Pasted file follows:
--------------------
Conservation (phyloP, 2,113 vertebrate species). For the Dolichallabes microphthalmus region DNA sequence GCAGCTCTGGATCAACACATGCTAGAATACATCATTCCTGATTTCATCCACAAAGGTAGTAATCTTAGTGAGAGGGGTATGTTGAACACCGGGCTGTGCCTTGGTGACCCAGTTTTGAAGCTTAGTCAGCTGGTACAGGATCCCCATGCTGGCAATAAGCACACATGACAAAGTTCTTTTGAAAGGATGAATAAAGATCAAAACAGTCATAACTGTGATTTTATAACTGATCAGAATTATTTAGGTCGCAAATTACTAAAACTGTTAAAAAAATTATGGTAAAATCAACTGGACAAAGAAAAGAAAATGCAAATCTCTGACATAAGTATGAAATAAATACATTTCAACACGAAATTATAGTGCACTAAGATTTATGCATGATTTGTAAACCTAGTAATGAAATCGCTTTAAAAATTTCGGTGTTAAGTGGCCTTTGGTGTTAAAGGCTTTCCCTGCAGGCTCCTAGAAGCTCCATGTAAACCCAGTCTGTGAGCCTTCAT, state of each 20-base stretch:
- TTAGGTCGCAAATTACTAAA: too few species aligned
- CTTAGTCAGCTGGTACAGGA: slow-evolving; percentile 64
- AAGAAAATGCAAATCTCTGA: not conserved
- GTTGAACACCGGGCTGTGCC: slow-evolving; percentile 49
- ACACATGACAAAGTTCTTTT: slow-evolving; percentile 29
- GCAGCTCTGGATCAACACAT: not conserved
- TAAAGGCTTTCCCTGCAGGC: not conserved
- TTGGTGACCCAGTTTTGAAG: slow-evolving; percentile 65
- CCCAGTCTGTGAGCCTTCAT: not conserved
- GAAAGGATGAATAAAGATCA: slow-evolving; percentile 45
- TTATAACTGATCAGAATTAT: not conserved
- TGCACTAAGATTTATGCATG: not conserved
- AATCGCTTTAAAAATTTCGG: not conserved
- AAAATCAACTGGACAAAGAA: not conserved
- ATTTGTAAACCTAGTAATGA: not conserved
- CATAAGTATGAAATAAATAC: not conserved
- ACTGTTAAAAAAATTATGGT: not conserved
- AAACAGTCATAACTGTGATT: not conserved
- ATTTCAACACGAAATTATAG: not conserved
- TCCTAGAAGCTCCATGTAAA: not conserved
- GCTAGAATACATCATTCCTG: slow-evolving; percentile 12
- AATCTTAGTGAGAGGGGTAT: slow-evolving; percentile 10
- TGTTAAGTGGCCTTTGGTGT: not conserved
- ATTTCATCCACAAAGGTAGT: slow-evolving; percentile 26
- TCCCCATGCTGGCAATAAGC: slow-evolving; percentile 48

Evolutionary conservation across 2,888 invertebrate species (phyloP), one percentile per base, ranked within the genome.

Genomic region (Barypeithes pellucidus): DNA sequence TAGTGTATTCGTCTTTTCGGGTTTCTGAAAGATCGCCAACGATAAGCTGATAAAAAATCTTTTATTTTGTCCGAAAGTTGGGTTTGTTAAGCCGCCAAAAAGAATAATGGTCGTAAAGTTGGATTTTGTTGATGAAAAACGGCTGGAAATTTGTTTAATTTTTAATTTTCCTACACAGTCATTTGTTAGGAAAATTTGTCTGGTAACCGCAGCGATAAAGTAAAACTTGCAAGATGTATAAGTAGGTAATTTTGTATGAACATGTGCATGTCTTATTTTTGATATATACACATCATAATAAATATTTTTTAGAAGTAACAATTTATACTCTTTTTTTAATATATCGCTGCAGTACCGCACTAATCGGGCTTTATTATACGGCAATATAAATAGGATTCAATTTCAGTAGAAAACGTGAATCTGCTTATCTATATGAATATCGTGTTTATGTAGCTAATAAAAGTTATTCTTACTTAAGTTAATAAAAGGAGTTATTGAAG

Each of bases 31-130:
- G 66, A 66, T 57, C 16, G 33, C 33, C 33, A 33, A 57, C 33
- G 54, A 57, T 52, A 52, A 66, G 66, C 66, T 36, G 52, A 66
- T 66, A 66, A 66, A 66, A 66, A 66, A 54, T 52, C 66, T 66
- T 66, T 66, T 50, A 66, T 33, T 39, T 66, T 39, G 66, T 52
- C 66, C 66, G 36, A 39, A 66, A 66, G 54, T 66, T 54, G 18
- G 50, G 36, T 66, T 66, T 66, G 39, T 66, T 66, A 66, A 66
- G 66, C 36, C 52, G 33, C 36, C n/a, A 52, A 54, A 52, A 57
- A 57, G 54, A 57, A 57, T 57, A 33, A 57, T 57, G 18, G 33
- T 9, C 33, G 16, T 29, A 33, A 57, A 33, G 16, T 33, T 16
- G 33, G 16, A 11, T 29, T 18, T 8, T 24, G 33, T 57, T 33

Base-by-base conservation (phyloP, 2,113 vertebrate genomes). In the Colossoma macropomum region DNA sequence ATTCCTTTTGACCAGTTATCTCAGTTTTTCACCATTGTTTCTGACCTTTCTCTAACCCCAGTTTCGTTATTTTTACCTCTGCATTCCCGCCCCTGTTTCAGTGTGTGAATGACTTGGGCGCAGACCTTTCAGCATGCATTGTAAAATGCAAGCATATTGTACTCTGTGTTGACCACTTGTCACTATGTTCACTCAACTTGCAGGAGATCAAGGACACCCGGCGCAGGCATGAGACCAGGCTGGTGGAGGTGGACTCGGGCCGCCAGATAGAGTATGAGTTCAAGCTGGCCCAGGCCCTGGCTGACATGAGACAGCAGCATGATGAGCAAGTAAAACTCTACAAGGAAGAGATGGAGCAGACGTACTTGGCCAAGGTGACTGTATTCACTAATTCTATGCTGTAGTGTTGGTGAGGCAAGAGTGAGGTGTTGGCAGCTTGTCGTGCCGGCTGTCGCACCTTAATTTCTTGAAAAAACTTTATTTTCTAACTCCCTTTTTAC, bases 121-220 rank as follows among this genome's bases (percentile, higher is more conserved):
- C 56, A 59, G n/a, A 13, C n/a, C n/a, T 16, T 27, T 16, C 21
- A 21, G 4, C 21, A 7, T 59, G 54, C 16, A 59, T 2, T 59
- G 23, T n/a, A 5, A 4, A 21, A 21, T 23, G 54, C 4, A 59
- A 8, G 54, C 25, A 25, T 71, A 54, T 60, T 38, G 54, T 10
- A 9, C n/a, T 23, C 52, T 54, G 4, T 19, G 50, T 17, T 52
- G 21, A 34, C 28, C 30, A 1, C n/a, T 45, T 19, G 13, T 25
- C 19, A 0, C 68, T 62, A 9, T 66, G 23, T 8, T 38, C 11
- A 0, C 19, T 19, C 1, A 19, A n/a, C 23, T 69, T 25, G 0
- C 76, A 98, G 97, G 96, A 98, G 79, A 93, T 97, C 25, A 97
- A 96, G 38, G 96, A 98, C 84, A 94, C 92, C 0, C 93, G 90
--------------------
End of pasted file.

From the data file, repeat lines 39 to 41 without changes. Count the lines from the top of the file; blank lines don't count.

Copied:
- G 33, G 16, A 11, T 29, T 18, T 8, T 24, G 33, T 57, T 33

Base-by-base conservation (phyloP, 2,113 vertebrate genomes). In the Colossoma macropomum region DNA sequence ATTCCTTTTGACCAGTTATCTCAGTTTTTCACCATTGTTTCTGACCTTTCTCTAACCCCAGTTTCGTTATTTTTACCTCTGCATTCCCGCCCCTGTTTCAGTGTGTGAATGACTTGGGCGCAGACCTTTCAGCATGCATTGTAAAATGCAAGCATATTGTACTCTGTGTTGACCACTTGTCACTATGTTCACTCAACTTGCAGGAGATCAAGGACACCCGGCGCAGGCATGAGACCAGGCTGGTGGAGGTGGACTCGGGCCGCCAGATAGAGTATGAGTTCAAGCTGGCCCAGGCCCTGGCTGACATGAGACAGCAGCATGATGAGCAAGTAAAACTCTACAAGGAAGAGATGGAGCAGACGTACTTGGCCAAGGTGACTGTATTCACTAATTCTATGCTGTAGTGTTGGTGAGGCAAGAGTGAGGTGTTGGCAGCTTGTCGTGCCGGCTGTCGCACCTTAATTTCTTGAAAAAACTTTATTTTCTAACTCCCTTTTTAC, bases 121-220 rank as follows among this genome's bases (percentile, higher is more conserved):
- C 56, A 59, G n/a, A 13, C n/a, C n/a, T 16, T 27, T 16, C 21